"Unity without verity is no better than conspiracy." - John Trapp

Sunday, August 05, 2007

Harry Potter - Concluding Thoughts

As a follow-up to the series looking at the themes in Harry Potter, I wanted to make just a few additional comments, in part as a result of the post by Joshua Harris' "Harry Lives, God Dies" this past week at Between Two Worlds. Justin's post was a reflection on an article written by Lev Grossman.

In that article, Mr. Grossman claims that the world created by J. K. Rowling is signficantly different than the worlds created by J. R. R. Tolkein and C. S. Lewis. I want to look at two statements from that article and show why I think Mr. Grossman has grossly missed the point.

WARNING: There be spoilers ahead!

Quote 1: Harry Potter and religion
Harry Potter lives in a world free of any religion or spirituality of any kind. He lives surrounded by ghosts but has no one to pray to, even if he were so inclined, which he isn't.

Mr. Grossman is correct that we do not see Harry going to church or praying. However, the Christian calendar is followed, including Christmas break. One could argue that many of these holidays are now cultural and not religious in signficance. But what cannot be escaped (and, to Mr. Grossman's defense this was in book 7, released after his article) is that both Dumbledore's family and Harry's family had Bible verses on their tombstones. That Harry does not recognize them as such I see more as commentary on the general lack of Biblical knowledge in our society than a denial of Christianity. Hermione, even if she does not know where it comes from, at least understands that "The last enemy that shall be destroyed is death" on the marker for Harry's parents is not a death eater idea, but an affirmation of life after death.

In terms of the spells Harry uses, none is more powerful than the patronus charm. This spell is used most frequently against dementors, the presence of which causes despair. In her list of influences, I have not seen Rowling mention John Bunyan, but the wizard prison Azkaban, which is under the oversight of the dementors, would be something akin to Giant Despair's Doubting Castle Bunyan's Pilgrim's Progress.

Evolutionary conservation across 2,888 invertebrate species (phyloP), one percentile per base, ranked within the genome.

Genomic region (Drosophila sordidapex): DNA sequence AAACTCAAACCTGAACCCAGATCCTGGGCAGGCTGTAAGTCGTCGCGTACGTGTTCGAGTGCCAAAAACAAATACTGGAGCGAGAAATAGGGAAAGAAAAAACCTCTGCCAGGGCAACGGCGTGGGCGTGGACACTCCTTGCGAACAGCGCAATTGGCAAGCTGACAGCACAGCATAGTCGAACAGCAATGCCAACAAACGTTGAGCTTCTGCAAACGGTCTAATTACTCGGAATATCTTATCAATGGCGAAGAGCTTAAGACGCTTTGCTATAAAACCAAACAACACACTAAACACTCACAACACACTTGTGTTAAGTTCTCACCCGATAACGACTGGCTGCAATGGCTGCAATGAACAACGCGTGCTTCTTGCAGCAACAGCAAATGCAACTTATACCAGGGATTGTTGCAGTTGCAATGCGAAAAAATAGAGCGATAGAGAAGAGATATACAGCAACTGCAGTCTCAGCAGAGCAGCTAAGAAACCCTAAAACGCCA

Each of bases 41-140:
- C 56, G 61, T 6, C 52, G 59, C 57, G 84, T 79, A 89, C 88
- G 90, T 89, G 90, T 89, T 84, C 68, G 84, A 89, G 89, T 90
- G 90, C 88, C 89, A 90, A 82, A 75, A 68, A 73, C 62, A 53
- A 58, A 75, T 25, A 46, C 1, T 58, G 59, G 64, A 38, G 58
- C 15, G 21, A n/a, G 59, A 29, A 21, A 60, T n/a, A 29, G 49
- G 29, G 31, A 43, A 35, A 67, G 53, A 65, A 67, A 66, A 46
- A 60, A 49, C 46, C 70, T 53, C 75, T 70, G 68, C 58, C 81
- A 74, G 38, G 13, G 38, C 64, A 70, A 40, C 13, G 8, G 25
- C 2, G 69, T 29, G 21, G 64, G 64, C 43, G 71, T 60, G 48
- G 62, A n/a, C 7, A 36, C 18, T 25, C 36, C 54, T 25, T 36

To use the patronus charm, one thinks of a happy memory and utters, "expecto patronum." The "happy memory" can be interpreted as having faith in the midst of despair. The charm itself, in translated latin, is a call for a protector or guardian. In similar manner, a "patron" saint is one who protects those under his charge - e.g. St. Christopher is the patron saint of travelers.

In classical latin "pater" (from which "patronus" is derived) means father. "Expecto patronum" is a call for aid, therefore, to a guardian or father, or a prayer. One receives the aid when one has faith and does not despair. Some are surpised that Harry can create a patronus because of his youth. This calls to mind those who would keep the children from Jesus or Paul telling Timothy not to let others despise his youth.

How much of this is intentional with Rowling I cannot say. But I certainly think we cannot, as Mr. Grossman does, easily dismiss the possibility that there are signficant religious elements in the Harry Potter series.

Quote 2: Harry Potter and love
What does Harry have instead of God? Rowling's answer, at once glib and profound, is that Harry's power comes from love. This charming notion represents a cultural sea change. In the new millennium, magic comes not from God or nature or anything grander or more mystical than a mere human emotion.

In my post on Love and Harry Potter, I deal with the theme of love more fully. Here, I just want to place a reminder that the love that is powerful magic in Harry Potter is much more than "mere human emotion." It is self-sacrificial love. The love required to be powerful magic is anything but a "charming notion." It is a love that dies that another may live. While some may point to Harry's sacrifice in book seven - a good reference - this has been clear since book one when Lily dies to save Harry. Painting the love in Harry Potter as a "charming notion" and "a mere human emotion" does injustice to one of the main themes in the novels.

Are the Harry Potter Novels Christian?

I think that is a mistaken question, not just with Harry Potter but nearly all fiction. How would one define whether a novel is Christian or not? The question is whether or not a novel is consistent with a Christian worldview. Some might say that Harry Potter is not because there is no mention of God. As others have noted there is also no mention of God in the book of Esther, yet it is in the Bible. Like Esther, I could argue for God's providence being a signficant presence in the Harry Potter books. Just one example is Hermione's having the "Time-Turner" in The Prisoner of Azkaban.

As I hope I've shown over the last several posts, major themes in the series are consistent with a Christian worldview. Views of community, the afterlife, power, death, and love in the novels are in alignment with Biblical views of the same. These are novels, and they are not as explicit on many of the topics as the Bible is, but what is there has substantial agreement.

And while thinking about and looking at these themes is profitable, let us not lose Alan Jacobs' final note on the series in his essay "Harry Potter's Magic." The books are "a great deal of fun."

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